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Transferring Credit: What to Know Before You Go

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transfer-credit-online-educationBy Hunter Barrat
Senior Admissions Representative, American Public University

As an admissions representative, I talk to a lot of people interested in starting a degree program at my college, American Public University. One of their main concerns is transfer credit. How many academic credits do we accept? Do we take professional, military, law enforcement, or other types of training or certificates? What about college-level exams, such as AP, CLEP, or DANTES? Do we evaluate non-academic prior learning experience toward academic credit? Will we perform a preliminary review on their transcripts to give an estimate of what might transfer in?

A school’s transfer credit policy is an important area to investigate when researching your options. Here are some areas to consider.

  1. Residency requirements. All accredited institutions have a residency requirement that determines how many credits you can transfer toward a degree at their school. Transfer credit residency requires that you earn a certain number of credits at the “home” school; this limits the number of credits you can transfer in from outside sources.
  2. Accreditation. Did you earn your credits at a school that was accredited, either nationally or regionally? This is probably the most important factor in whether another school will accept your previous course work. Some schools will only accept credits from a regionally accredited school. Visit the Council on Higher Education Accreditation (CHEA) to check your school’s accreditation.
  3. Passing grades. Most schools will accept transfer credit for classes on which you earned a C or higher on undergraduate classes and a B or higher for graduate classes.
  4. ACE. The American Council on Education (ACE) publishes recommendations on military, civilian, and professional training, providing an academic equivalent for non-academic training. Most schools will accept training that has an ACE evaluation. For more information on ACE, check out www.acenet.edu.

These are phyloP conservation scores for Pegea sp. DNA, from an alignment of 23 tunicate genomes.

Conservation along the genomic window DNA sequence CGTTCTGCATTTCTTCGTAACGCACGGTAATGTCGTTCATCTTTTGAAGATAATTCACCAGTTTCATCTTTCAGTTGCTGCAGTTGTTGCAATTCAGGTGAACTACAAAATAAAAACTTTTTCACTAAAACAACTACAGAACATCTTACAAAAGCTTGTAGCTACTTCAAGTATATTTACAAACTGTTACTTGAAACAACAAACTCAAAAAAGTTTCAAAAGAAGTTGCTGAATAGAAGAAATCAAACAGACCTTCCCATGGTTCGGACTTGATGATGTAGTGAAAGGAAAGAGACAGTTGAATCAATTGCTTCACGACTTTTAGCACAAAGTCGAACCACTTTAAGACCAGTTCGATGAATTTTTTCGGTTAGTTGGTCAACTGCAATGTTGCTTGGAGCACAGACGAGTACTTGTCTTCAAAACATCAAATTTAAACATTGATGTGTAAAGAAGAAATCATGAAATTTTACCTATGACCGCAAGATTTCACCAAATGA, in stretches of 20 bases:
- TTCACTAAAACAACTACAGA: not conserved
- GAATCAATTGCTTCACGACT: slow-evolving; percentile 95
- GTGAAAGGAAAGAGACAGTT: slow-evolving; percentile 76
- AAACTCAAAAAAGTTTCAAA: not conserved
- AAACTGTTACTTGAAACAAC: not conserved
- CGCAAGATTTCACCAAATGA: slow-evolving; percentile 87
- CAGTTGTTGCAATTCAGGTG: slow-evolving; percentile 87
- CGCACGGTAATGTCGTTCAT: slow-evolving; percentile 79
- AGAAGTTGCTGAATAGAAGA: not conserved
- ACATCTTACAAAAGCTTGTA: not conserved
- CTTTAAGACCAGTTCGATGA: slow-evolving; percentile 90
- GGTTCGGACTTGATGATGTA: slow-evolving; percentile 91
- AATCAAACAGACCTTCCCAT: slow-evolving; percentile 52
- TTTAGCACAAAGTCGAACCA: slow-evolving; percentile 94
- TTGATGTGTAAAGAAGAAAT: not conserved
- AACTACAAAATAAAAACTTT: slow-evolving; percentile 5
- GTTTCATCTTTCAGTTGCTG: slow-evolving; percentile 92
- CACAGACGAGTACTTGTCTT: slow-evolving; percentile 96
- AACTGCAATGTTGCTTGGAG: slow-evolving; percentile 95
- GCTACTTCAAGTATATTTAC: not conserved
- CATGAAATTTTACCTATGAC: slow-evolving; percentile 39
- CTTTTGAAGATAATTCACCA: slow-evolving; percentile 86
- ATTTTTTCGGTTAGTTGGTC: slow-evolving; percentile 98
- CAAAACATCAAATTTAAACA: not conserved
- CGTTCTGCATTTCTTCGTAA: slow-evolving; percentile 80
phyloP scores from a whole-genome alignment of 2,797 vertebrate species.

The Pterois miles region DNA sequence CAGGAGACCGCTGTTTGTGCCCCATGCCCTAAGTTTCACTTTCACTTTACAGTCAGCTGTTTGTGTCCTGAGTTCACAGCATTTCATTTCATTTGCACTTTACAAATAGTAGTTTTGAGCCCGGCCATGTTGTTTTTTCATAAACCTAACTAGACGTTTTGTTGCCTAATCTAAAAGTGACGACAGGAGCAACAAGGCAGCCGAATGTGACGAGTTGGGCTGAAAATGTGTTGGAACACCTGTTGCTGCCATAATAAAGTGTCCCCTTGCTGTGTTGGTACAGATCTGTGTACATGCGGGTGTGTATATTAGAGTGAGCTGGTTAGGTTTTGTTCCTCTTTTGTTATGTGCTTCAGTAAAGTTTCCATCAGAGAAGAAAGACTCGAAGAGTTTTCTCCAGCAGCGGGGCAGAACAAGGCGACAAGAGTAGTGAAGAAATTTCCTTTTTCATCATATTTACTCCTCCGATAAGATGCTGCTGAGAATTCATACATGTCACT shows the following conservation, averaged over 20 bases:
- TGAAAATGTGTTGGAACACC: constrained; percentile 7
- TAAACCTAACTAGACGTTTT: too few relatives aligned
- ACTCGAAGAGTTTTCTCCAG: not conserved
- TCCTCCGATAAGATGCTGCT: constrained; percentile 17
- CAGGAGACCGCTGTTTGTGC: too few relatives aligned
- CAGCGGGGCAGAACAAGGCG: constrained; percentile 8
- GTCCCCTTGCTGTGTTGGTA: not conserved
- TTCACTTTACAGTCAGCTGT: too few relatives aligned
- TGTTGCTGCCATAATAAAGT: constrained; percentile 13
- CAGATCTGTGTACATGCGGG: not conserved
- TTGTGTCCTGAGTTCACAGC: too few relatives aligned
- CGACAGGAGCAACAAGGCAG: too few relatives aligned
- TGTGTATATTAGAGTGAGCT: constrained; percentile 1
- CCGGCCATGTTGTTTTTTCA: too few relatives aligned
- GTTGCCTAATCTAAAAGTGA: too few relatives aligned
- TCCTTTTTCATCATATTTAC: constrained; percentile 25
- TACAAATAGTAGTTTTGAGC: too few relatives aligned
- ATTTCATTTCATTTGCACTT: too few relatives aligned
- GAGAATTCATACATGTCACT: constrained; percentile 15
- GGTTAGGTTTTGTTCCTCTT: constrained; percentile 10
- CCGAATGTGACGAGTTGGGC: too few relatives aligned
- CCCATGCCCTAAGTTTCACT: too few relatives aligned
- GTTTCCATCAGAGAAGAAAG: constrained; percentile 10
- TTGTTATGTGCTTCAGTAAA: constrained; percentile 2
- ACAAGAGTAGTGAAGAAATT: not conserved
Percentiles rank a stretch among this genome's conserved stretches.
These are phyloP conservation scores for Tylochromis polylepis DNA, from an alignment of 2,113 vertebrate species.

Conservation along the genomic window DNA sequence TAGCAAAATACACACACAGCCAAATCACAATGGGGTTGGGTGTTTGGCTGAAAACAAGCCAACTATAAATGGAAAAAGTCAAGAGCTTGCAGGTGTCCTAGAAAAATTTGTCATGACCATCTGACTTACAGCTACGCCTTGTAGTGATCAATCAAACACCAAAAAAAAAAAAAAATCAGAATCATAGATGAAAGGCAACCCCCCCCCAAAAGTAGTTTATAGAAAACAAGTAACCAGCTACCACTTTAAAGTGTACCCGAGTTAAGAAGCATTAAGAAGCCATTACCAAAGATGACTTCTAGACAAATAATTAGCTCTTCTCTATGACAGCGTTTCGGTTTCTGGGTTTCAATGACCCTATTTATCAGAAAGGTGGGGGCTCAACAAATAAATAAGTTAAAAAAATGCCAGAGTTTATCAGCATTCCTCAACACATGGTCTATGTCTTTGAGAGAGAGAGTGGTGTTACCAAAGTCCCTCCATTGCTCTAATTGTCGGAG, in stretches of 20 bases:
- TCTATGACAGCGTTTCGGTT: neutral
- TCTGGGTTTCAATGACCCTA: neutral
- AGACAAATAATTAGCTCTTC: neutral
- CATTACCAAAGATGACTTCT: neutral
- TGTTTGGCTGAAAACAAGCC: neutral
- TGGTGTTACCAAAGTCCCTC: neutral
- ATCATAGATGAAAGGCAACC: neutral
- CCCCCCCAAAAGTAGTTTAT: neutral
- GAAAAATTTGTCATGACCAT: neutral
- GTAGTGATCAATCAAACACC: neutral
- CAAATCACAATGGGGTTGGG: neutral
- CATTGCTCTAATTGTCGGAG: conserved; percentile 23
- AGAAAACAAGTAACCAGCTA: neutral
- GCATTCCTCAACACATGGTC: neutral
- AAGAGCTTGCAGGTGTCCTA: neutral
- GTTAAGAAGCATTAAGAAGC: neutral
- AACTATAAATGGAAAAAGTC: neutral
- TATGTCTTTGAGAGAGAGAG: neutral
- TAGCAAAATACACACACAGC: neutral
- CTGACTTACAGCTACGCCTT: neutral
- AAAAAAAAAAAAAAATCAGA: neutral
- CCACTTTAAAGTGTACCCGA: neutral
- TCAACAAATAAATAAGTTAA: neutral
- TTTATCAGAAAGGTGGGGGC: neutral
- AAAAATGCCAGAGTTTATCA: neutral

5. Credit by Examination. Did you take AP courses in high school? Depending on your score on the test, you may be able to transfer in that course. Many schools also accept CLEP (College-level Examination Program) tests, which evaluate mastery of college-level material. Check www.collegeboard.com for information on both these tests. DSST tests are similar to CLEPs; check http://getcollegecredit.com/about/ for more information.
  6. Prior Learning Portfolios. Some schools allow students to earn academic credits for what is called variously prior learning, work experience, nontraditional experience, and similar names. This allows you to show that your experience working, operating your own business, serving as a volunteer, pursuing a hobby, or engaging in independent study is the equivalent of college-level learning. To this end, you might prepare a portfolio with materials that show how your experience is the equivalent of a specific college class.
  7. Preliminary transfer reviews. Check to see if you can get a preliminary review on your transcripts or other forms of credit before you apply. Many schools offer this estimate to help you determine the number of classes you might be able to transfer in. This can be a great tool in selecting the school that gives you the best transfer rate.

If a school’s transfer-credit policy is the deal maker or deal breaker for you, be sure you know before you go!

About Hunter:

Hunter Barrat is a senior admissions representative at American Public University System. She has more than 25 years of writing and editing experience on a wide variety of publications, including books, magazines, newspapers, and corporate communications. She has a B.A. in English from Kenyon College and a M.A. in English from California State University, Hayward.

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